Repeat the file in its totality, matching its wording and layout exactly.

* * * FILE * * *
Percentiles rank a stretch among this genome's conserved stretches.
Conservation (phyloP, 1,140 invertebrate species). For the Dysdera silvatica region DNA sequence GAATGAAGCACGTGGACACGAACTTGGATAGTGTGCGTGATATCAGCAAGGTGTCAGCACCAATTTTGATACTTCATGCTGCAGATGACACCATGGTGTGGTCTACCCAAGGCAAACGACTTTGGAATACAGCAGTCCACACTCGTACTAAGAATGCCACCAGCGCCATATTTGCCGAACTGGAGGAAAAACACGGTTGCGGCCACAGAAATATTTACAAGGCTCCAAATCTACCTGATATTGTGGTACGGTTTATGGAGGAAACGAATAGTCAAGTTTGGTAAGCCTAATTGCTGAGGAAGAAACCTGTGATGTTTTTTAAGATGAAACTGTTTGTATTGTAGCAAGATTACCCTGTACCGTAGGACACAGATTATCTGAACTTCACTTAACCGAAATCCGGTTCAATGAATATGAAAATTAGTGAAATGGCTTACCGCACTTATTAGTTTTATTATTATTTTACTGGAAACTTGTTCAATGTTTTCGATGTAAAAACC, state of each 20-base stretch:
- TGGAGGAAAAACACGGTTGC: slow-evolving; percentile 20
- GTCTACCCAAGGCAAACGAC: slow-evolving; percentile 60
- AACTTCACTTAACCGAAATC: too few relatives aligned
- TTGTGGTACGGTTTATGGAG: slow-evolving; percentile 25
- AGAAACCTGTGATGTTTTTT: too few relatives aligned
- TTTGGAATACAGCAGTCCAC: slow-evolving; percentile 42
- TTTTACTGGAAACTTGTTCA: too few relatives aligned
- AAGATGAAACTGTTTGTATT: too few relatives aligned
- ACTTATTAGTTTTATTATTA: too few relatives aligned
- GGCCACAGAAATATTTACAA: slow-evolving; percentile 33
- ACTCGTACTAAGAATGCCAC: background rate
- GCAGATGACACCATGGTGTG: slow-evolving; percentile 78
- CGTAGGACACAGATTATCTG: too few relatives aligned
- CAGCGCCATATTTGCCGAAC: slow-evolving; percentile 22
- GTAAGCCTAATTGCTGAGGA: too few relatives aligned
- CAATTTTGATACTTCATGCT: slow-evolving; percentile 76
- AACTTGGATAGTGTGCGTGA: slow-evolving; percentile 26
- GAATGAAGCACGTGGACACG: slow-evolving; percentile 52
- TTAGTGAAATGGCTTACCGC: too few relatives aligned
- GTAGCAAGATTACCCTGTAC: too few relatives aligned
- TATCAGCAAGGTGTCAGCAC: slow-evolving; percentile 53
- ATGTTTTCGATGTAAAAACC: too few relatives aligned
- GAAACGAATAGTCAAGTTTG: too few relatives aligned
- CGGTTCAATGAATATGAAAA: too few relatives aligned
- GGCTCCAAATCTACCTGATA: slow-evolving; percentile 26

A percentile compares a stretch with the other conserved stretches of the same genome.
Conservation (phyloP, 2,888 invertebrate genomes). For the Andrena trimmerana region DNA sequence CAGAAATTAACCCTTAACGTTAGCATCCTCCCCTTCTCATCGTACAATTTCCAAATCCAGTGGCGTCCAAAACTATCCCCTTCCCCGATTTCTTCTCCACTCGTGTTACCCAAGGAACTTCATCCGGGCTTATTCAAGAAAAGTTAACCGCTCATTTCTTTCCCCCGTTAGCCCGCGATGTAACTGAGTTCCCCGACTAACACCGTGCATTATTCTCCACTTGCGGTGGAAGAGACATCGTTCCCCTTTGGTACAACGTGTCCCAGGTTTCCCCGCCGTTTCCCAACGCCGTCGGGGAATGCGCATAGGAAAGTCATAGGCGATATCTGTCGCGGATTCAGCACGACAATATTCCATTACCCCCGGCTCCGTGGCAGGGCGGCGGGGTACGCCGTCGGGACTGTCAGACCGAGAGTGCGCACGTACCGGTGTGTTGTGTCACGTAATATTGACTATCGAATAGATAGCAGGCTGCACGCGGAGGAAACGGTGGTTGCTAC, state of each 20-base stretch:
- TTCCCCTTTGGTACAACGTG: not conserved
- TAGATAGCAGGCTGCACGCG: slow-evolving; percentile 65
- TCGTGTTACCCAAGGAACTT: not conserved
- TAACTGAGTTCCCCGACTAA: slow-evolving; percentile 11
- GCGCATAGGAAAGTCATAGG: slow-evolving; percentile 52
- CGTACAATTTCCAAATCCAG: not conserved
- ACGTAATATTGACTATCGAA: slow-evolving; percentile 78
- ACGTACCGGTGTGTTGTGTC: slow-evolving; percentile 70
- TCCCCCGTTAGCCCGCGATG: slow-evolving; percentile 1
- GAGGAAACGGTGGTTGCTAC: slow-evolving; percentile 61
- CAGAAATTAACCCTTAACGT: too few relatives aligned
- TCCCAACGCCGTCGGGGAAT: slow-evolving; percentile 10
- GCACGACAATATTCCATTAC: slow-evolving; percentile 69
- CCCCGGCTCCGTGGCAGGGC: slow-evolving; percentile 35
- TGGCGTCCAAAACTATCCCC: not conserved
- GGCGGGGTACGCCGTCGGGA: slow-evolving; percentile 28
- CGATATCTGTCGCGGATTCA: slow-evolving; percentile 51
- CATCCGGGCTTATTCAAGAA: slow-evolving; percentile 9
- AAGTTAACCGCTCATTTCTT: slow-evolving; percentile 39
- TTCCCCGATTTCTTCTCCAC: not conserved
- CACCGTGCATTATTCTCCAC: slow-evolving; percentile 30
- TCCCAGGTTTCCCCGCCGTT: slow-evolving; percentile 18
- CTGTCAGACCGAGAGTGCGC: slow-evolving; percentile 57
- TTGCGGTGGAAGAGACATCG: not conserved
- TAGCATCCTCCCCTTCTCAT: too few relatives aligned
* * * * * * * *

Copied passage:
Percentiles rank a stretch among this genome's conserved stretches.
Conservation (phyloP, 1,140 invertebrate species). For the Dysdera silvatica region DNA sequence GAATGAAGCACGTGGACACGAACTTGGATAGTGTGCGTGATATCAGCAAGGTGTCAGCACCAATTTTGATACTTCATGCTGCAGATGACACCATGGTGTGGTCTACCCAAGGCAAACGACTTTGGAATACAGCAGTCCACACTCGTACTAAGAATGCCACCAGCGCCATATTTGCCGAACTGGAGGAAAAACACGGTTGCGGCCACAGAAATATTTACAAGGCTCCAAATCTACCTGATATTGTGGTACGGTTTATGGAGGAAACGAATAGTCAAGTTTGGTAAGCCTAATTGCTGAGGAAGAAACCTGTGATGTTTTTTAAGATGAAACTGTTTGTATTGTAGCAAGATTACCCTGTACCGTAGGACACAGATTATCTGAACTTCACTTAACCGAAATCCGGTTCAATGAATATGAAAATTAGTGAAATGGCTTACCGCACTTATTAGTTTTATTATTATTTTACTGGAAACTTGTTCAATGTTTTCGATGTAAAAACC, state of each 20-base stretch:
- TGGAGGAAAAACACGGTTGC: slow-evolving; percentile 20
- GTCTACCCAAGGCAAACGAC: slow-evolving; percentile 60
- AACTTCACTTAACCGAAATC: too few relatives aligned
- TTGTGGTACGGTTTATGGAG: slow-evolving; percentile 25
- AGAAACCTGTGATGTTTTTT: too few relatives aligned
- TTTGGAATACAGCAGTCCAC: slow-evolving; percentile 42
- TTTTACTGGAAACTTGTTCA: too few relatives aligned
- AAGATGAAACTGTTTGTATT: too few relatives aligned
- ACTTATTAGTTTTATTATTA: too few relatives aligned
- GGCCACAGAAATATTTACAA: slow-evolving; percentile 33
- ACTCGTACTAAGAATGCCAC: background rate
- GCAGATGACACCATGGTGTG: slow-evolving; percentile 78
- CGTAGGACACAGATTATCTG: too few relatives aligned
- CAGCGCCATATTTGCCGAAC: slow-evolving; percentile 22
- GTAAGCCTAATTGCTGAGGA: too few relatives aligned
- CAATTTTGATACTTCATGCT: slow-evolving; percentile 76
- AACTTGGATAGTGTGCGTGA: slow-evolving; percentile 26
- GAATGAAGCACGTGGACACG: slow-evolving; percentile 52
- TTAGTGAAATGGCTTACCGC: too few relatives aligned
- GTAGCAAGATTACCCTGTAC: too few relatives aligned
- TATCAGCAAGGTGTCAGCAC: slow-evolving; percentile 53
- ATGTTTTCGATGTAAAAACC: too few relatives aligned
- GAAACGAATAGTCAAGTTTG: too few relatives aligned
- CGGTTCAATGAATATGAAAA: too few relatives aligned
- GGCTCCAAATCTACCTGATA: slow-evolving; percentile 26

A percentile compares a stretch with the other conserved stretches of the same genome.
Conservation (phyloP, 2,888 invertebrate genomes). For the Andrena trimmerana region DNA sequence CAGAAATTAACCCTTAACGTTAGCATCCTCCCCTTCTCATCGTACAATTTCCAAATCCAGTGGCGTCCAAAACTATCCCCTTCCCCGATTTCTTCTCCACTCGTGTTACCCAAGGAACTTCATCCGGGCTTATTCAAGAAAAGTTAACCGCTCATTTCTTTCCCCCGTTAGCCCGCGATGTAACTGAGTTCCCCGACTAACACCGTGCATTATTCTCCACTTGCGGTGGAAGAGACATCGTTCCCCTTTGGTACAACGTGTCCCAGGTTTCCCCGCCGTTTCCCAACGCCGTCGGGGAATGCGCATAGGAAAGTCATAGGCGATATCTGTCGCGGATTCAGCACGACAATATTCCATTACCCCCGGCTCCGTGGCAGGGCGGCGGGGTACGCCGTCGGGACTGTCAGACCGAGAGTGCGCACGTACCGGTGTGTTGTGTCACGTAATATTGACTATCGAATAGATAGCAGGCTGCACGCGGAGGAAACGGTGGTTGCTAC, state of each 20-base stretch:
- TTCCCCTTTGGTACAACGTG: not conserved
- TAGATAGCAGGCTGCACGCG: slow-evolving; percentile 65
- TCGTGTTACCCAAGGAACTT: not conserved
- TAACTGAGTTCCCCGACTAA: slow-evolving; percentile 11
- GCGCATAGGAAAGTCATAGG: slow-evolving; percentile 52
- CGTACAATTTCCAAATCCAG: not conserved
- ACGTAATATTGACTATCGAA: slow-evolving; percentile 78
- ACGTACCGGTGTGTTGTGTC: slow-evolving; percentile 70
- TCCCCCGTTAGCCCGCGATG: slow-evolving; percentile 1
- GAGGAAACGGTGGTTGCTAC: slow-evolving; percentile 61
- CAGAAATTAACCCTTAACGT: too few relatives aligned
- TCCCAACGCCGTCGGGGAAT: slow-evolving; percentile 10
- GCACGACAATATTCCATTAC: slow-evolving; percentile 69
- CCCCGGCTCCGTGGCAGGGC: slow-evolving; percentile 35
- TGGCGTCCAAAACTATCCCC: not conserved
- GGCGGGGTACGCCGTCGGGA: slow-evolving; percentile 28
- CGATATCTGTCGCGGATTCA: slow-evolving; percentile 51
- CATCCGGGCTTATTCAAGAA: slow-evolving; percentile 9
- AAGTTAACCGCTCATTTCTT: slow-evolving; percentile 39
- TTCCCCGATTTCTTCTCCAC: not conserved
- CACCGTGCATTATTCTCCAC: slow-evolving; percentile 30
- TCCCAGGTTTCCCCGCCGTT: slow-evolving; percentile 18
- CTGTCAGACCGAGAGTGCGC: slow-evolving; percentile 57
- TTGCGGTGGAAGAGACATCG: not conserved
- TAGCATCCTCCCCTTCTCAT: too few relatives aligned